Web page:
|موضوع: What is the relationship between language and culture? السبت مايو 26, 2012 12:01 am|| |
What is the relationship between language and culture?
Language and culture are NOT fundamentally inseparable. At the most basic level, language is a method of expressing ideas. That is, language is communication; while usually verbal, language can also be visual (via signs and symbols), or semiotics (via hand or body gestures). Culture, on the other hand, is a specific set of ideas, practices, customs and beliefs which make up a functioning society as distinct.
A culture must have at least one language, which it uses as a distinct medium of communication to conveys its defining ideas, customs, beliefs, et al., from one member of the culture to another member. Cultures can develop multiple languages, or "borrow" languages from other cultures to use; not all such languages are co-equal in the culture. One of the major defining characteristics of a culture is which language(s) are the primary means of communication in that culture; sociologists and anthropologists draw lines between similar cultures heavily based on the prevalent language usage.
Languages, on the other hand, can be developed (or evolve) apart from its originating culture. Certain language have scope for cross-cultural adaptations and communication, and may not actually be part of any culture. Additionally, many languages are used by different cultures (that is, the same language can be used in several cultures).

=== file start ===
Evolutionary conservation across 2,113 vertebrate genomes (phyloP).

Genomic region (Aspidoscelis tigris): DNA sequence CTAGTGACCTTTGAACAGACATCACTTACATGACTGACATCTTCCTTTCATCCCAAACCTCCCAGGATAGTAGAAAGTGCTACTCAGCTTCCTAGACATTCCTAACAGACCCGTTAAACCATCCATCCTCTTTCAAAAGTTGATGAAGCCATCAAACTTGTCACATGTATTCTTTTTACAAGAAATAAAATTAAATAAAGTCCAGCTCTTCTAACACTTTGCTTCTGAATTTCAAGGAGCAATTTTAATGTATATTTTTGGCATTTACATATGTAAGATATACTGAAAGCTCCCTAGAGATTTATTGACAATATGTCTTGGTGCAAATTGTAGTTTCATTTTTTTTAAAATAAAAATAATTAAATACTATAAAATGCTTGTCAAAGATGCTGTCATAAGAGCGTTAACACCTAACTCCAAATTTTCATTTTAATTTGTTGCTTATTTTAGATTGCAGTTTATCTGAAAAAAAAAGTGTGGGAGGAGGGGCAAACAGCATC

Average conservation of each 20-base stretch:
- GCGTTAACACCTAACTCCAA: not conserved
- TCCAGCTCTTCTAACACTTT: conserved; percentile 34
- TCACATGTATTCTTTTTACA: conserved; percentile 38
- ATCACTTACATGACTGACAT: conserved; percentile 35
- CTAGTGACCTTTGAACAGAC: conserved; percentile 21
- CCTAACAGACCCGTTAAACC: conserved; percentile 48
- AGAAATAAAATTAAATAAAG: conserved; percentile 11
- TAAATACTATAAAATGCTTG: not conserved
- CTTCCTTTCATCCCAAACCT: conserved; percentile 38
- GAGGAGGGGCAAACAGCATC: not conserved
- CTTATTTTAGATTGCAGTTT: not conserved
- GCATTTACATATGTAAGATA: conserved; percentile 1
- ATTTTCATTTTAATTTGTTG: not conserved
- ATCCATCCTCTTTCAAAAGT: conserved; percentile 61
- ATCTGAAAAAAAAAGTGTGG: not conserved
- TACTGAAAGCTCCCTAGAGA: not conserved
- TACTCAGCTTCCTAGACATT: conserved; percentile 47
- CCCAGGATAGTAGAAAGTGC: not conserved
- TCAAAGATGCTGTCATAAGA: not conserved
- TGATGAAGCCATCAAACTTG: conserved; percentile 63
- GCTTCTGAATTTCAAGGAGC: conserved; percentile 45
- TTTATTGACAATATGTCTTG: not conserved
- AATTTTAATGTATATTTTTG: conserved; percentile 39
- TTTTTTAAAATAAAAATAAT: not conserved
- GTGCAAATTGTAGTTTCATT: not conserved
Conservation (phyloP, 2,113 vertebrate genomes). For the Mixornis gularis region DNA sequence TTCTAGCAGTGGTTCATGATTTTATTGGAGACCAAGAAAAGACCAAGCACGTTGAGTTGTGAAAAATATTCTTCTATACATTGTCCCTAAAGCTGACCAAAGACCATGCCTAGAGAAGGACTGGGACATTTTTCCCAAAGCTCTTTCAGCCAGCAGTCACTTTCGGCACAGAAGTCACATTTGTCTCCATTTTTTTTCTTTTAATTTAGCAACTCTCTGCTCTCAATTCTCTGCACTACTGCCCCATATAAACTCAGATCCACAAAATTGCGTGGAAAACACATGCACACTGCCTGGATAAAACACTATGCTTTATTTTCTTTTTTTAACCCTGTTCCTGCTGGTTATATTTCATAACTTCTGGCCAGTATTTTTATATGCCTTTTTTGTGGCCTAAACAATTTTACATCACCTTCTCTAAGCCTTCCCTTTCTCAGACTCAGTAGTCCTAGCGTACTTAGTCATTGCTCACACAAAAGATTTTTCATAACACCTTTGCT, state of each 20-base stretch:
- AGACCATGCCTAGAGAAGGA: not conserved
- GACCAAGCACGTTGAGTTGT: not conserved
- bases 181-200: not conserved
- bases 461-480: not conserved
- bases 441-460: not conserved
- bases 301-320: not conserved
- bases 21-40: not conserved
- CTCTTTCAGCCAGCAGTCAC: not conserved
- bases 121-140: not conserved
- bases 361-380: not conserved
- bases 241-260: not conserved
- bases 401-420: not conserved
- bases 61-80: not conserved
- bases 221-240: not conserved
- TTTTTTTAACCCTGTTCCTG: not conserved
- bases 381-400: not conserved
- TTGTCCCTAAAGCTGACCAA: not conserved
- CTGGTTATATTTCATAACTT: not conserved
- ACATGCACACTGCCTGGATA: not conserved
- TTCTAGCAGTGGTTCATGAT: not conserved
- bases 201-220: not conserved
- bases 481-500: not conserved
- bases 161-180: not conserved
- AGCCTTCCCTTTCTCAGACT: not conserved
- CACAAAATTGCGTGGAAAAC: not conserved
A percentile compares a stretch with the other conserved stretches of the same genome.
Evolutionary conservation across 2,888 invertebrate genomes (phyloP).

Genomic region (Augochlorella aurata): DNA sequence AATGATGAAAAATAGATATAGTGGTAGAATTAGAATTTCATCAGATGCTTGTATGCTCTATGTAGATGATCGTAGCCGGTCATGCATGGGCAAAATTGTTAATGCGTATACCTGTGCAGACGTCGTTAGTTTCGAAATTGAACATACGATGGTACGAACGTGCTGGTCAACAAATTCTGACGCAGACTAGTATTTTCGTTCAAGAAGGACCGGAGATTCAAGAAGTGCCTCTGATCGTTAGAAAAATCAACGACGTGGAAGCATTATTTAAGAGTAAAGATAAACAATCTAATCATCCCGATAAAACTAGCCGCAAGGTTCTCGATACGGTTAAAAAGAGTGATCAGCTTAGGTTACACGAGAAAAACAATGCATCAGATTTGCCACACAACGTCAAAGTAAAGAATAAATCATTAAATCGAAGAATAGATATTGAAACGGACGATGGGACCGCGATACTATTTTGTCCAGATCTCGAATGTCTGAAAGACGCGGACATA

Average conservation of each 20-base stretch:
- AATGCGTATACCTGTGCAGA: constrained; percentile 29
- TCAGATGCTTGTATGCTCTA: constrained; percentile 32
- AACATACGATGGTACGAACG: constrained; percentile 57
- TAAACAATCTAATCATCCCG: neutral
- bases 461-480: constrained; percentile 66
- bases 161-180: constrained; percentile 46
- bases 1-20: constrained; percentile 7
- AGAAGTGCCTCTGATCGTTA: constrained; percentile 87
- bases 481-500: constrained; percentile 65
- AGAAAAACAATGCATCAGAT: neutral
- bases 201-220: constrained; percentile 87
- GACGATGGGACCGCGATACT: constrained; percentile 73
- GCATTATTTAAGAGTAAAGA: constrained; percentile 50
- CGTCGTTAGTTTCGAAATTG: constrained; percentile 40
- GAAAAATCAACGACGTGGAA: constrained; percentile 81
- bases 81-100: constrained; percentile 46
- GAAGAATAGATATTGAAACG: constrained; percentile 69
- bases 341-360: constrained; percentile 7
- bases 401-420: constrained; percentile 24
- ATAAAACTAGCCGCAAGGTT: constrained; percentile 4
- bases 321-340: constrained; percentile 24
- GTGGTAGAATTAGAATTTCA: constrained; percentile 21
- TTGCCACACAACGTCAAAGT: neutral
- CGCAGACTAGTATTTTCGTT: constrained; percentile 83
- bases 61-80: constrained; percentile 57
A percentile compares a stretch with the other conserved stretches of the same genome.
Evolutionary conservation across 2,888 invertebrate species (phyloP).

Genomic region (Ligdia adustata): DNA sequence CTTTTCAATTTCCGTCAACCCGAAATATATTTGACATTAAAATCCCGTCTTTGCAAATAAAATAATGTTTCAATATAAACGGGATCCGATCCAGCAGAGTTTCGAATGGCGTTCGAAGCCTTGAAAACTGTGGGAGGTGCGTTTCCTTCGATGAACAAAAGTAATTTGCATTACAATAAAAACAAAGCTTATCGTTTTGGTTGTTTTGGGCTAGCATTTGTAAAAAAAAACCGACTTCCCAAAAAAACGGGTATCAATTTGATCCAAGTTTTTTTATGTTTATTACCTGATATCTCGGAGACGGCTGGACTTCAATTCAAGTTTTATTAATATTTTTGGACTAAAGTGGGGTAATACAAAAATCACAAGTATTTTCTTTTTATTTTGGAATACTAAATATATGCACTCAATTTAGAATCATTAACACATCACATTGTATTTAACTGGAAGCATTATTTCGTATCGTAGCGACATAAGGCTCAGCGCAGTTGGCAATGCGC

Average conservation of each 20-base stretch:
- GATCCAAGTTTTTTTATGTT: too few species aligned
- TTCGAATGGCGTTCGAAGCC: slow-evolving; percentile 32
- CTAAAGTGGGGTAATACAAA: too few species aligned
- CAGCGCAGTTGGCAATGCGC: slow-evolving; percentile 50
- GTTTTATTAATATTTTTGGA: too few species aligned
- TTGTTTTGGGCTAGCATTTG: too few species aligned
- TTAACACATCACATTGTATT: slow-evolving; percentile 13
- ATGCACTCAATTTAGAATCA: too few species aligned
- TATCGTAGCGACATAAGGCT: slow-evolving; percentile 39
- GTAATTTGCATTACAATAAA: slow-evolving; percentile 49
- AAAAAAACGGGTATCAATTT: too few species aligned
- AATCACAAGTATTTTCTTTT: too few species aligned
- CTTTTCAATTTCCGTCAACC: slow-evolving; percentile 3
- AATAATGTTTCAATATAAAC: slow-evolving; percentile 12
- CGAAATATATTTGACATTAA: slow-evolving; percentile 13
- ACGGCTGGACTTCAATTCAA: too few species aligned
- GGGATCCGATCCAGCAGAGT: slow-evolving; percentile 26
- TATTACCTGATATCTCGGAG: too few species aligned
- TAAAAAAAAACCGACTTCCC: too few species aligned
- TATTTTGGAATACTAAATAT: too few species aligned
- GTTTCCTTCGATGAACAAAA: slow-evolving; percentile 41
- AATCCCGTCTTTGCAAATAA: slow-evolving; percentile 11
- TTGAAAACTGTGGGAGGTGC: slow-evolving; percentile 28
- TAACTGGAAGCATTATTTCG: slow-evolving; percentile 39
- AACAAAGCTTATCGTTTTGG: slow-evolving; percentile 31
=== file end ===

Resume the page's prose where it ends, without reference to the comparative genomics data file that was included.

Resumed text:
Language is heavily influenced by culture - as cultures come up with new ideas, they develop language components to express those ideas. The reverse is also true: the limits of a language can define what is expressible in a culture (that is, the limits of a language can prevent certain concepts from being part of a culture).
Finally, languages are not solely defined by their developing culture(s) - most modern languages are amalgamations of other prior and current languages. That is, most languages borrow words and phrases ("loan words") from other existing languages to describe new ideas and concept. In fact, in the modern very-connected world, once one language manufactures a new word to describe something, there is a very strong tendency for other languages to "steal" that word directly, rather than manufacture a unique one itself. The English language is a stellar example of a "thief" language - by some accounts, over 60% of the English language is of foreign origin (i.e. those words were originally imported from another language). Conversely, English is currently the world's largest "donor" language, with vast quantities of English words being imported directly into virtually all other languages
|موضوع: رد: What is the relationship between language and culture? السبت مايو 26, 2012 12:12 am|| |
The relationship between language and culture
Human beings do not live in the objective world alone, nor alone in the world
of social activity as ordinarily understood, but are very much at the mercy of
the particular language which has become the medium of expression for
their society. It is quite an illusion to imagine that one adjusts to reality essentially
without the use of language and that language is merely an incidental
means of solving specific problems of communication or reflection. The fact of
the matter is the ‘real world’ is to a large extent unconsciously built up on the
language habits of the group. No two languages are ever sufficiently similar
to be considered as representing the same social reality. The worlds in which
different societies lie are distinct worlds, not merely the same world with
different labels attached.
Sapir (1985: 162)
|موضوع: رد: What is the relationship between language and culture? الخميس سبتمبر 06, 2012 8:57 am|| |
Good Topic about language and the relationship with culture